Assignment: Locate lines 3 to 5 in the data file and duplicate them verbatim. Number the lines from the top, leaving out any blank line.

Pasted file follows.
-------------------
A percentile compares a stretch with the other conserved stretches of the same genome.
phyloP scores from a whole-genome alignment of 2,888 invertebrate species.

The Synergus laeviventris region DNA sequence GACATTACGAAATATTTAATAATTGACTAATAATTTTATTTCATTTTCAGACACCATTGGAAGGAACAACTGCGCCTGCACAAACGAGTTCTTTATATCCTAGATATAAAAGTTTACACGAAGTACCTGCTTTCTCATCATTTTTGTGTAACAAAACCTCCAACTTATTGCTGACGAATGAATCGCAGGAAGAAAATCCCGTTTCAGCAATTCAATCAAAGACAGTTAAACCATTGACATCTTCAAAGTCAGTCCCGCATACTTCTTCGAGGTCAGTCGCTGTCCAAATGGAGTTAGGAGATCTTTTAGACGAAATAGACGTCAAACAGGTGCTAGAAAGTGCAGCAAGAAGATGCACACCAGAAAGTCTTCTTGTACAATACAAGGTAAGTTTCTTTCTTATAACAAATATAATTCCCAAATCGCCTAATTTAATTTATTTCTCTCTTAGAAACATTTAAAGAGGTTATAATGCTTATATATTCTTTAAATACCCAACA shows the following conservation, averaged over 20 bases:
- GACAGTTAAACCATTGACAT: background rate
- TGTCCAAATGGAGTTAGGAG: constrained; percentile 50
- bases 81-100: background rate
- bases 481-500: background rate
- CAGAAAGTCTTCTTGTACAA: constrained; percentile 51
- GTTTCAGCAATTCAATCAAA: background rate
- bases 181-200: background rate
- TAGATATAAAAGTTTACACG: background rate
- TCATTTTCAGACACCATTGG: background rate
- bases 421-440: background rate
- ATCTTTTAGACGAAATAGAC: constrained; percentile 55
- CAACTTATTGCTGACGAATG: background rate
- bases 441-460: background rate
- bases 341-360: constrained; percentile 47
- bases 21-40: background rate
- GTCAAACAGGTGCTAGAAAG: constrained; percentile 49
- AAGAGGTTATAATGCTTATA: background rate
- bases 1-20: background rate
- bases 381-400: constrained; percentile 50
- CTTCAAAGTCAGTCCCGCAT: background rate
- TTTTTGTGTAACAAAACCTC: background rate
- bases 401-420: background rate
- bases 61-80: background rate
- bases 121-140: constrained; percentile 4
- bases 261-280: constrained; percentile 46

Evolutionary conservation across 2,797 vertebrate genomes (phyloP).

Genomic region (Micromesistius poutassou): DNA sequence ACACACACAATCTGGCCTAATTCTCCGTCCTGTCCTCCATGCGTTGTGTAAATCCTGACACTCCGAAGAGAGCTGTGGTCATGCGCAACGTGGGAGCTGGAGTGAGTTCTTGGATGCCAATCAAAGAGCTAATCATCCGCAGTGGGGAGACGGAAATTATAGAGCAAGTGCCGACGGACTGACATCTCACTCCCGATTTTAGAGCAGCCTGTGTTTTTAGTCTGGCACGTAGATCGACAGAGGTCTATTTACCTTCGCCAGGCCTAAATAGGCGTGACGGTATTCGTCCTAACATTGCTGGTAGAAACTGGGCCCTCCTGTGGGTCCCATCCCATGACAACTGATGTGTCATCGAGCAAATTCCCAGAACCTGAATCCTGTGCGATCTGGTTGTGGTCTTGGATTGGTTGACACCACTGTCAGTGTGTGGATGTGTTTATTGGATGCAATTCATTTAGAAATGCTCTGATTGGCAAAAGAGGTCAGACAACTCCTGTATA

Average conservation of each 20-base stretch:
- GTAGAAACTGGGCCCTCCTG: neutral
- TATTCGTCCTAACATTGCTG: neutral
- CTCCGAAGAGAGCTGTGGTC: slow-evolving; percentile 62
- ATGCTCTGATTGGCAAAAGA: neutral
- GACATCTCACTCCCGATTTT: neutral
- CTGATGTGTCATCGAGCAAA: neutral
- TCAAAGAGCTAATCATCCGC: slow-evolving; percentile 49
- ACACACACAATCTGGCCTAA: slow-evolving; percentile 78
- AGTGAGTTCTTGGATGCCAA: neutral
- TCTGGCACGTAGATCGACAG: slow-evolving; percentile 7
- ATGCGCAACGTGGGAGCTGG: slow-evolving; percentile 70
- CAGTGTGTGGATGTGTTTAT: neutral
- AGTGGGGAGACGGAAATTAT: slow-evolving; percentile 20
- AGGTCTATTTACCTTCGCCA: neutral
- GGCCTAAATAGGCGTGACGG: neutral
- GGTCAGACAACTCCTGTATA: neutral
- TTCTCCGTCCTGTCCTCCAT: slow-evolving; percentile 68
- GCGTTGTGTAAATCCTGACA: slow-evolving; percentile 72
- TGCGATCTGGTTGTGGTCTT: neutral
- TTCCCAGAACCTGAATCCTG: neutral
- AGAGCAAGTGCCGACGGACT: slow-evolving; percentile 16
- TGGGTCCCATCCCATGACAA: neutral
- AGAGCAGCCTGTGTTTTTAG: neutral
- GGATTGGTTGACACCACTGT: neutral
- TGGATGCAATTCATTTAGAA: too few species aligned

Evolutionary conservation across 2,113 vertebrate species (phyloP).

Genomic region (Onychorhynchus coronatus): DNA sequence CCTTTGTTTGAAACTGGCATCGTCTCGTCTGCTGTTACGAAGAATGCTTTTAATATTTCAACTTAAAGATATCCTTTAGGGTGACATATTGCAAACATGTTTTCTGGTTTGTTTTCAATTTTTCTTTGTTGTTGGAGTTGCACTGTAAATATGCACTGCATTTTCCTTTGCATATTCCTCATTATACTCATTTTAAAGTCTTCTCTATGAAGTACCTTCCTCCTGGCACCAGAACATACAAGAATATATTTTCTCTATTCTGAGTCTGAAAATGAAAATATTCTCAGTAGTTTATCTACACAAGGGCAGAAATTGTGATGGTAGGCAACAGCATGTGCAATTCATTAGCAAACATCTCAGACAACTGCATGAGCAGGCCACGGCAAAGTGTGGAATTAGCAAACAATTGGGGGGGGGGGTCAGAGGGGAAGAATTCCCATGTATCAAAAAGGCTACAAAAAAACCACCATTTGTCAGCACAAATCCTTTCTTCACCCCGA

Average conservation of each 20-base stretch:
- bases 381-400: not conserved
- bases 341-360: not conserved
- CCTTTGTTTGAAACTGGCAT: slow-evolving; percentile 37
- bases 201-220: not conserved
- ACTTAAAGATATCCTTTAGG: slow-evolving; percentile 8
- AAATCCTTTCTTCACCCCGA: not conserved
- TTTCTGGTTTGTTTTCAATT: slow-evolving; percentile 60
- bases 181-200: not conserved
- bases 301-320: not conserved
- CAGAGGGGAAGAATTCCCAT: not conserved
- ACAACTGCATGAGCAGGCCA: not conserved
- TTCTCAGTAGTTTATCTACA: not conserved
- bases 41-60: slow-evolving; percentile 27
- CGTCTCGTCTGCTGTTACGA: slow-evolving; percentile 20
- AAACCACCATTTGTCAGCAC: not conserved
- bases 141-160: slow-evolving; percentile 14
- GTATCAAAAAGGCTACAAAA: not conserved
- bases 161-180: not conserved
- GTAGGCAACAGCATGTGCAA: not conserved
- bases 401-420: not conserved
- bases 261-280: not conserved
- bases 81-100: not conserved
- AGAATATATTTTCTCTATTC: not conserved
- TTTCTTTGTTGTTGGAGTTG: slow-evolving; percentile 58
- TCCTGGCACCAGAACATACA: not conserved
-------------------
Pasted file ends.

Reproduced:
The Synergus laeviventris region DNA sequence GACATTACGAAATATTTAATAATTGACTAATAATTTTATTTCATTTTCAGACACCATTGGAAGGAACAACTGCGCCTGCACAAACGAGTTCTTTATATCCTAGATATAAAAGTTTACACGAAGTACCTGCTTTCTCATCATTTTTGTGTAACAAAACCTCCAACTTATTGCTGACGAATGAATCGCAGGAAGAAAATCCCGTTTCAGCAATTCAATCAAAGACAGTTAAACCATTGACATCTTCAAAGTCAGTCCCGCATACTTCTTCGAGGTCAGTCGCTGTCCAAATGGAGTTAGGAGATCTTTTAGACGAAATAGACGTCAAACAGGTGCTAGAAAGTGCAGCAAGAAGATGCACACCAGAAAGTCTTCTTGTACAATACAAGGTAAGTTTCTTTCTTATAACAAATATAATTCCCAAATCGCCTAATTTAATTTATTTCTCTCTTAGAAACATTTAAAGAGGTTATAATGCTTATATATTCTTTAAATACCCAACA shows the following conservation, averaged over 20 bases:
- GACAGTTAAACCATTGACAT: background rate
- TGTCCAAATGGAGTTAGGAG: constrained; percentile 50